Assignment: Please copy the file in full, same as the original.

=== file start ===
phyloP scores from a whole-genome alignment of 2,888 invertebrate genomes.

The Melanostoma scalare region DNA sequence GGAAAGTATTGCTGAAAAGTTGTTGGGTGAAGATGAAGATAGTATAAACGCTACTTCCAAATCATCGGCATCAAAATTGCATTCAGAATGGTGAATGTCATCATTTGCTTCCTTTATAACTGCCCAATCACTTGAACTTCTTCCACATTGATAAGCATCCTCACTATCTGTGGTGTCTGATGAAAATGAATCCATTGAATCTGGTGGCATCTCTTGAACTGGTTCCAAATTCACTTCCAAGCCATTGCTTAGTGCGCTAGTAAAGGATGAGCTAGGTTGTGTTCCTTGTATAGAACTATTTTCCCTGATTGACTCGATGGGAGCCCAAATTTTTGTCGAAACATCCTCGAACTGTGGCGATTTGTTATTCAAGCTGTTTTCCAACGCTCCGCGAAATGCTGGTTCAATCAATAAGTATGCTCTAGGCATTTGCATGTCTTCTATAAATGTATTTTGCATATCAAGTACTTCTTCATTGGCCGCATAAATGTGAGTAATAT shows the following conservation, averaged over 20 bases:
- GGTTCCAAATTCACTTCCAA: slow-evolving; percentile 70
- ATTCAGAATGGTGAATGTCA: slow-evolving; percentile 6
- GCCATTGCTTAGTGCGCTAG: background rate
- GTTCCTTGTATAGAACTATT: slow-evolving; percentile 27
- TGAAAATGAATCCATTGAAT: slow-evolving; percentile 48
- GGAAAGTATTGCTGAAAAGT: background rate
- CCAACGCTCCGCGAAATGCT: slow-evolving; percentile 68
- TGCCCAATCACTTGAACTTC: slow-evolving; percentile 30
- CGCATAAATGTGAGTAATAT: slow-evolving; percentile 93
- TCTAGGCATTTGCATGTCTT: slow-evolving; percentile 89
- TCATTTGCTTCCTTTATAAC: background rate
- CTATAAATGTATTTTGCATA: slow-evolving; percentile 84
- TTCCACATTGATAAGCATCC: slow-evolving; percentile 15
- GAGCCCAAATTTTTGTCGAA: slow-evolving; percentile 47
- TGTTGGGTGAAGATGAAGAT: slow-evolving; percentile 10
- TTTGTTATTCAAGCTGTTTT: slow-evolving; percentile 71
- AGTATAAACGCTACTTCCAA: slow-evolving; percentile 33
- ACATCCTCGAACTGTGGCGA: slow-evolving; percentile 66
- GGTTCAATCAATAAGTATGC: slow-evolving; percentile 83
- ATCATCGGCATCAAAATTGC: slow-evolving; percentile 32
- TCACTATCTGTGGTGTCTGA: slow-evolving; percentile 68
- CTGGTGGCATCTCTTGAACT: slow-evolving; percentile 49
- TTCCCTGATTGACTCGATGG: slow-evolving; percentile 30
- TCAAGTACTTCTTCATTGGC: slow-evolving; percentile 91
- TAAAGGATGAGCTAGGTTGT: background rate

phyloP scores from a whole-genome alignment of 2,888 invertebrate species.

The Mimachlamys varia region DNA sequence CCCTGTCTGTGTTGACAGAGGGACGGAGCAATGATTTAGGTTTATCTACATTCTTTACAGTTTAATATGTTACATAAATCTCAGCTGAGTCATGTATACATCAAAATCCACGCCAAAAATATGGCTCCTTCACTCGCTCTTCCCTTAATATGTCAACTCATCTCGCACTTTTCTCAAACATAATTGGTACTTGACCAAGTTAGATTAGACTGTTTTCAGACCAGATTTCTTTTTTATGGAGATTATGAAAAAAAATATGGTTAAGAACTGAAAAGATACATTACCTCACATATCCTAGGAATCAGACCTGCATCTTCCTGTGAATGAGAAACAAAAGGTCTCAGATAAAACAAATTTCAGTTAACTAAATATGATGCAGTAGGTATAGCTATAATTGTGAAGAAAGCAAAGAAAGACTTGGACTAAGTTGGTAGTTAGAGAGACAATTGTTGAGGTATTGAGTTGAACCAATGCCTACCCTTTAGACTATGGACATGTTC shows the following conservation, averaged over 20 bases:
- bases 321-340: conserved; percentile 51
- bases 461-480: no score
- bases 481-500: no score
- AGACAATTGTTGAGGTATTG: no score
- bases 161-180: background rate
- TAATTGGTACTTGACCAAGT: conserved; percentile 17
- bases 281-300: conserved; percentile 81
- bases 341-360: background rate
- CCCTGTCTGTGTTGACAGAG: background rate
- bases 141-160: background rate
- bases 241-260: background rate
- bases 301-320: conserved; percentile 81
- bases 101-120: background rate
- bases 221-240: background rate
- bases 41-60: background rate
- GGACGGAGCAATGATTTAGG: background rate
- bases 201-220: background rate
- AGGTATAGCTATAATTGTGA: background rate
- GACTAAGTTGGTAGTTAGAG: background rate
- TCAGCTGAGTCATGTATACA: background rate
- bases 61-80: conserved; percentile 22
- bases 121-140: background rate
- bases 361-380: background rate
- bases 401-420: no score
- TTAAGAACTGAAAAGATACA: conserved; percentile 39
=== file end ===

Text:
phyloP scores from a whole-genome alignment of 2,888 invertebrate genomes.

The Melanostoma scalare region DNA sequence GGAAAGTATTGCTGAAAAGTTGTTGGGTGAAGATGAAGATAGTATAAACGCTACTTCCAAATCATCGGCATCAAAATTGCATTCAGAATGGTGAATGTCATCATTTGCTTCCTTTATAACTGCCCAATCACTTGAACTTCTTCCACATTGATAAGCATCCTCACTATCTGTGGTGTCTGATGAAAATGAATCCATTGAATCTGGTGGCATCTCTTGAACTGGTTCCAAATTCACTTCCAAGCCATTGCTTAGTGCGCTAGTAAAGGATGAGCTAGGTTGTGTTCCTTGTATAGAACTATTTTCCCTGATTGACTCGATGGGAGCCCAAATTTTTGTCGAAACATCCTCGAACTGTGGCGATTTGTTATTCAAGCTGTTTTCCAACGCTCCGCGAAATGCTGGTTCAATCAATAAGTATGCTCTAGGCATTTGCATGTCTTCTATAAATGTATTTTGCATATCAAGTACTTCTTCATTGGCCGCATAAATGTGAGTAATAT shows the following conservation, averaged over 20 bases:
- GGTTCCAAATTCACTTCCAA: slow-evolving; percentile 70
- ATTCAGAATGGTGAATGTCA: slow-evolving; percentile 6
- GCCATTGCTTAGTGCGCTAG: background rate
- GTTCCTTGTATAGAACTATT: slow-evolving; percentile 27
- TGAAAATGAATCCATTGAAT: slow-evolving; percentile 48
- GGAAAGTATTGCTGAAAAGT: background rate
- CCAACGCTCCGCGAAATGCT: slow-evolving; percentile 68
- TGCCCAATCACTTGAACTTC: slow-evolving; percentile 30
- CGCATAAATGTGAGTAATAT: slow-evolving; percentile 93
- TCTAGGCATTTGCATGTCTT: slow-evolving; percentile 89
- TCATTTGCTTCCTTTATAAC: background rate
- CTATAAATGTATTTTGCATA: slow-evolving; percentile 84
- TTCCACATTGATAAGCATCC: slow-evolving; percentile 15
- GAGCCCAAATTTTTGTCGAA: slow-evolving; percentile 47
- TGTTGGGTGAAGATGAAGAT: slow-evolving; percentile 10
- TTTGTTATTCAAGCTGTTTT: slow-evolving; percentile 71
- AGTATAAACGCTACTTCCAA: slow-evolving; percentile 33
- ACATCCTCGAACTGTGGCGA: slow-evolving; percentile 66
- GGTTCAATCAATAAGTATGC: slow-evolving; percentile 83
- ATCATCGGCATCAAAATTGC: slow-evolving; percentile 32
- TCACTATCTGTGGTGTCTGA: slow-evolving; percentile 68
- CTGGTGGCATCTCTTGAACT: slow-evolving; percentile 49
- TTCCCTGATTGACTCGATGG: slow-evolving; percentile 30
- TCAAGTACTTCTTCATTGGC: slow-evolving; percentile 91
- TAAAGGATGAGCTAGGTTGT: background rate

phyloP scores from a whole-genome alignment of 2,888 invertebrate species.

The Mimachlamys varia region DNA sequence CCCTGTCTGTGTTGACAGAGGGACGGAGCAATGATTTAGGTTTATCTACATTCTTTACAGTTTAATATGTTACATAAATCTCAGCTGAGTCATGTATACATCAAAATCCACGCCAAAAATATGGCTCCTTCACTCGCTCTTCCCTTAATATGTCAACTCATCTCGCACTTTTCTCAAACATAATTGGTACTTGACCAAGTTAGATTAGACTGTTTTCAGACCAGATTTCTTTTTTATGGAGATTATGAAAAAAAATATGGTTAAGAACTGAAAAGATACATTACCTCACATATCCTAGGAATCAGACCTGCATCTTCCTGTGAATGAGAAACAAAAGGTCTCAGATAAAACAAATTTCAGTTAACTAAATATGATGCAGTAGGTATAGCTATAATTGTGAAGAAAGCAAAGAAAGACTTGGACTAAGTTGGTAGTTAGAGAGACAATTGTTGAGGTATTGAGTTGAACCAATGCCTACCCTTTAGACTATGGACATGTTC shows the following conservation, averaged over 20 bases:
- bases 321-340: conserved; percentile 51
- bases 461-480: no score
- bases 481-500: no score
- AGACAATTGTTGAGGTATTG: no score
- bases 161-180: background rate
- TAATTGGTACTTGACCAAGT: conserved; percentile 17
- bases 281-300: conserved; percentile 81
- bases 341-360: background rate
- CCCTGTCTGTGTTGACAGAG: background rate
- bases 141-160: background rate
- bases 241-260: background rate
- bases 301-320: conserved; percentile 81
- bases 101-120: background rate
- bases 221-240: background rate
- bases 41-60: background rate
- GGACGGAGCAATGATTTAGG: background rate
- bases 201-220: background rate
- AGGTATAGCTATAATTGTGA: background rate
- GACTAAGTTGGTAGTTAGAG: background rate
- TCAGCTGAGTCATGTATACA: background rate
- bases 61-80: conserved; percentile 22
- bases 121-140: background rate
- bases 361-380: background rate
- bases 401-420: no score
- TTAAGAACTGAAAAGATACA: conserved; percentile 39